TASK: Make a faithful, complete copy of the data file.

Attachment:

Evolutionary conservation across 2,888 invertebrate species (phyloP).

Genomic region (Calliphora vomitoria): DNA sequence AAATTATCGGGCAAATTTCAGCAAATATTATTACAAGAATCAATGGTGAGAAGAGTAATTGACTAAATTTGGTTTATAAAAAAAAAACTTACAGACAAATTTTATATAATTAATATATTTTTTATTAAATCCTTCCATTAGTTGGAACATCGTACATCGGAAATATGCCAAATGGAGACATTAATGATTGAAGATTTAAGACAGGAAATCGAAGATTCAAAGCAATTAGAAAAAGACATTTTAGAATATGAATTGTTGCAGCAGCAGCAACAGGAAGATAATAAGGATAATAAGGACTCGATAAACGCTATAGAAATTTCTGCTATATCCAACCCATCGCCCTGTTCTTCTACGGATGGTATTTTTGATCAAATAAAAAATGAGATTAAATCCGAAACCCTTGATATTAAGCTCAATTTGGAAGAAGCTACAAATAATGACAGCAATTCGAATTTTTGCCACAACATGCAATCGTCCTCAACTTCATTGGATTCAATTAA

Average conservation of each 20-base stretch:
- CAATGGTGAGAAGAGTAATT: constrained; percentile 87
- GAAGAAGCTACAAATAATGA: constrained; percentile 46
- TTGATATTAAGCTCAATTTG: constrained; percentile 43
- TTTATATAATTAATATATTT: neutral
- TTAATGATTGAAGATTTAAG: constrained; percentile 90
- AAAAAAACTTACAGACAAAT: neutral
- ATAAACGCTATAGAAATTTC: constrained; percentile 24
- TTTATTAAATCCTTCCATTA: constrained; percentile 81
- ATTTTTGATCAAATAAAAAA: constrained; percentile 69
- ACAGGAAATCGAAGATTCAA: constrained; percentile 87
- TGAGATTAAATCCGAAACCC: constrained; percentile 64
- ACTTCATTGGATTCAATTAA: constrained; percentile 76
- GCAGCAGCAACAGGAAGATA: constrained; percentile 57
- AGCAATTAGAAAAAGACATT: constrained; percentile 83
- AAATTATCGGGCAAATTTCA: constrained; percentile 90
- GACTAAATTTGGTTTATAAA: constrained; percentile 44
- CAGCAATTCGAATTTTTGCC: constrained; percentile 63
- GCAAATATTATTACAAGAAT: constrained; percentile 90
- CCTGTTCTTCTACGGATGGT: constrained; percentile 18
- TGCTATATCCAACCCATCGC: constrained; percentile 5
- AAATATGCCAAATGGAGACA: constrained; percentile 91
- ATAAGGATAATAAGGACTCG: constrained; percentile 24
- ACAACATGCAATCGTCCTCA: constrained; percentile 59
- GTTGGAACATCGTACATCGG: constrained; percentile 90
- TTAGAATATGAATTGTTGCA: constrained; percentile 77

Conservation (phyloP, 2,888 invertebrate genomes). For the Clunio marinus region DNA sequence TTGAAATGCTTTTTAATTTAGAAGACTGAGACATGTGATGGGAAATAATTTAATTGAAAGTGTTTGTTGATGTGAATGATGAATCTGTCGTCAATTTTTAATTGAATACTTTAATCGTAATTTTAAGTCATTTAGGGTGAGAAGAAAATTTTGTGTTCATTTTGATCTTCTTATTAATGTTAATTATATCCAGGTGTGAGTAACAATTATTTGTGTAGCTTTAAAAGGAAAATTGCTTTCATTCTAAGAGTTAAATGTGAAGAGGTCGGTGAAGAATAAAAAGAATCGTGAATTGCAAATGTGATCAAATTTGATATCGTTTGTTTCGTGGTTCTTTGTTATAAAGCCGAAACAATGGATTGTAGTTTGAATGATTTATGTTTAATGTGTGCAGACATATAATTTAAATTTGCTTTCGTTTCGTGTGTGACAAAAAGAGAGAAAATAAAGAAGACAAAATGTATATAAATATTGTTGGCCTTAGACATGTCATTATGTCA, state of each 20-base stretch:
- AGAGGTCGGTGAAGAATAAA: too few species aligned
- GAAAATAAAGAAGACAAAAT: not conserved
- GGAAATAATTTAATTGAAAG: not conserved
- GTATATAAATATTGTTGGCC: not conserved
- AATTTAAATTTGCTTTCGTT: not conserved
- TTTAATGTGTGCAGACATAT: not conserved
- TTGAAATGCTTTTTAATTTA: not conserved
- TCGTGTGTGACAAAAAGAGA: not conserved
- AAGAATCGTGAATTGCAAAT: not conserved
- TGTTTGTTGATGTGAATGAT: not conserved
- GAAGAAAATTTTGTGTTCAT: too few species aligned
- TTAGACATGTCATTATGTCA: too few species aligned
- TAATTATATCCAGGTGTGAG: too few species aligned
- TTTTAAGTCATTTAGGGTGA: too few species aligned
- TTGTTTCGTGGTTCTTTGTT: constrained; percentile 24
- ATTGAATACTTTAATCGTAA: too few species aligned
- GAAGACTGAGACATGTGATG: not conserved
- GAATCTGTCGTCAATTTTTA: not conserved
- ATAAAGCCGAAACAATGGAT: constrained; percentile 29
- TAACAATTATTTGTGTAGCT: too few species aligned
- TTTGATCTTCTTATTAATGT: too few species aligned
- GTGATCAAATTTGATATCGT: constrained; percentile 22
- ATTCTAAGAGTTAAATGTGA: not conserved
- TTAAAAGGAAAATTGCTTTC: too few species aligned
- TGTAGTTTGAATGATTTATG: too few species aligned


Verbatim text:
Evolutionary conservation across 2,888 invertebrate species (phyloP).

Genomic region (Calliphora vomitoria): DNA sequence AAATTATCGGGCAAATTTCAGCAAATATTATTACAAGAATCAATGGTGAGAAGAGTAATTGACTAAATTTGGTTTATAAAAAAAAAACTTACAGACAAATTTTATATAATTAATATATTTTTTATTAAATCCTTCCATTAGTTGGAACATCGTACATCGGAAATATGCCAAATGGAGACATTAATGATTGAAGATTTAAGACAGGAAATCGAAGATTCAAAGCAATTAGAAAAAGACATTTTAGAATATGAATTGTTGCAGCAGCAGCAACAGGAAGATAATAAGGATAATAAGGACTCGATAAACGCTATAGAAATTTCTGCTATATCCAACCCATCGCCCTGTTCTTCTACGGATGGTATTTTTGATCAAATAAAAAATGAGATTAAATCCGAAACCCTTGATATTAAGCTCAATTTGGAAGAAGCTACAAATAATGACAGCAATTCGAATTTTTGCCACAACATGCAATCGTCCTCAACTTCATTGGATTCAATTAA

Average conservation of each 20-base stretch:
- CAATGGTGAGAAGAGTAATT: constrained; percentile 87
- GAAGAAGCTACAAATAATGA: constrained; percentile 46
- TTGATATTAAGCTCAATTTG: constrained; percentile 43
- TTTATATAATTAATATATTT: neutral
- TTAATGATTGAAGATTTAAG: constrained; percentile 90
- AAAAAAACTTACAGACAAAT: neutral
- ATAAACGCTATAGAAATTTC: constrained; percentile 24
- TTTATTAAATCCTTCCATTA: constrained; percentile 81
- ATTTTTGATCAAATAAAAAA: constrained; percentile 69
- ACAGGAAATCGAAGATTCAA: constrained; percentile 87
- TGAGATTAAATCCGAAACCC: constrained; percentile 64
- ACTTCATTGGATTCAATTAA: constrained; percentile 76
- GCAGCAGCAACAGGAAGATA: constrained; percentile 57
- AGCAATTAGAAAAAGACATT: constrained; percentile 83
- AAATTATCGGGCAAATTTCA: constrained; percentile 90
- GACTAAATTTGGTTTATAAA: constrained; percentile 44
- CAGCAATTCGAATTTTTGCC: constrained; percentile 63
- GCAAATATTATTACAAGAAT: constrained; percentile 90
- CCTGTTCTTCTACGGATGGT: constrained; percentile 18
- TGCTATATCCAACCCATCGC: constrained; percentile 5
- AAATATGCCAAATGGAGACA: constrained; percentile 91
- ATAAGGATAATAAGGACTCG: constrained; percentile 24
- ACAACATGCAATCGTCCTCA: constrained; percentile 59
- GTTGGAACATCGTACATCGG: constrained; percentile 90
- TTAGAATATGAATTGTTGCA: constrained; percentile 77

Conservation (phyloP, 2,888 invertebrate genomes). For the Clunio marinus region DNA sequence TTGAAATGCTTTTTAATTTAGAAGACTGAGACATGTGATGGGAAATAATTTAATTGAAAGTGTTTGTTGATGTGAATGATGAATCTGTCGTCAATTTTTAATTGAATACTTTAATCGTAATTTTAAGTCATTTAGGGTGAGAAGAAAATTTTGTGTTCATTTTGATCTTCTTATTAATGTTAATTATATCCAGGTGTGAGTAACAATTATTTGTGTAGCTTTAAAAGGAAAATTGCTTTCATTCTAAGAGTTAAATGTGAAGAGGTCGGTGAAGAATAAAAAGAATCGTGAATTGCAAATGTGATCAAATTTGATATCGTTTGTTTCGTGGTTCTTTGTTATAAAGCCGAAACAATGGATTGTAGTTTGAATGATTTATGTTTAATGTGTGCAGACATATAATTTAAATTTGCTTTCGTTTCGTGTGTGACAAAAAGAGAGAAAATAAAGAAGACAAAATGTATATAAATATTGTTGGCCTTAGACATGTCATTATGTCA, state of each 20-base stretch:
- AGAGGTCGGTGAAGAATAAA: too few species aligned
- GAAAATAAAGAAGACAAAAT: not conserved
- GGAAATAATTTAATTGAAAG: not conserved
- GTATATAAATATTGTTGGCC: not conserved
- AATTTAAATTTGCTTTCGTT: not conserved
- TTTAATGTGTGCAGACATAT: not conserved
- TTGAAATGCTTTTTAATTTA: not conserved
- TCGTGTGTGACAAAAAGAGA: not conserved
- AAGAATCGTGAATTGCAAAT: not conserved
- TGTTTGTTGATGTGAATGAT: not conserved
- GAAGAAAATTTTGTGTTCAT: too few species aligned
- TTAGACATGTCATTATGTCA: too few species aligned
- TAATTATATCCAGGTGTGAG: too few species aligned
- TTTTAAGTCATTTAGGGTGA: too few species aligned
- TTGTTTCGTGGTTCTTTGTT: constrained; percentile 24
- ATTGAATACTTTAATCGTAA: too few species aligned
- GAAGACTGAGACATGTGATG: not conserved
- GAATCTGTCGTCAATTTTTA: not conserved
- ATAAAGCCGAAACAATGGAT: constrained; percentile 29
- TAACAATTATTTGTGTAGCT: too few species aligned
- TTTGATCTTCTTATTAATGT: too few species aligned
- GTGATCAAATTTGATATCGT: constrained; percentile 22
- ATTCTAAGAGTTAAATGTGA: not conserved
- TTAAAAGGAAAATTGCTTTC: too few species aligned
- TGTAGTTTGAATGATTTATG: too few species aligned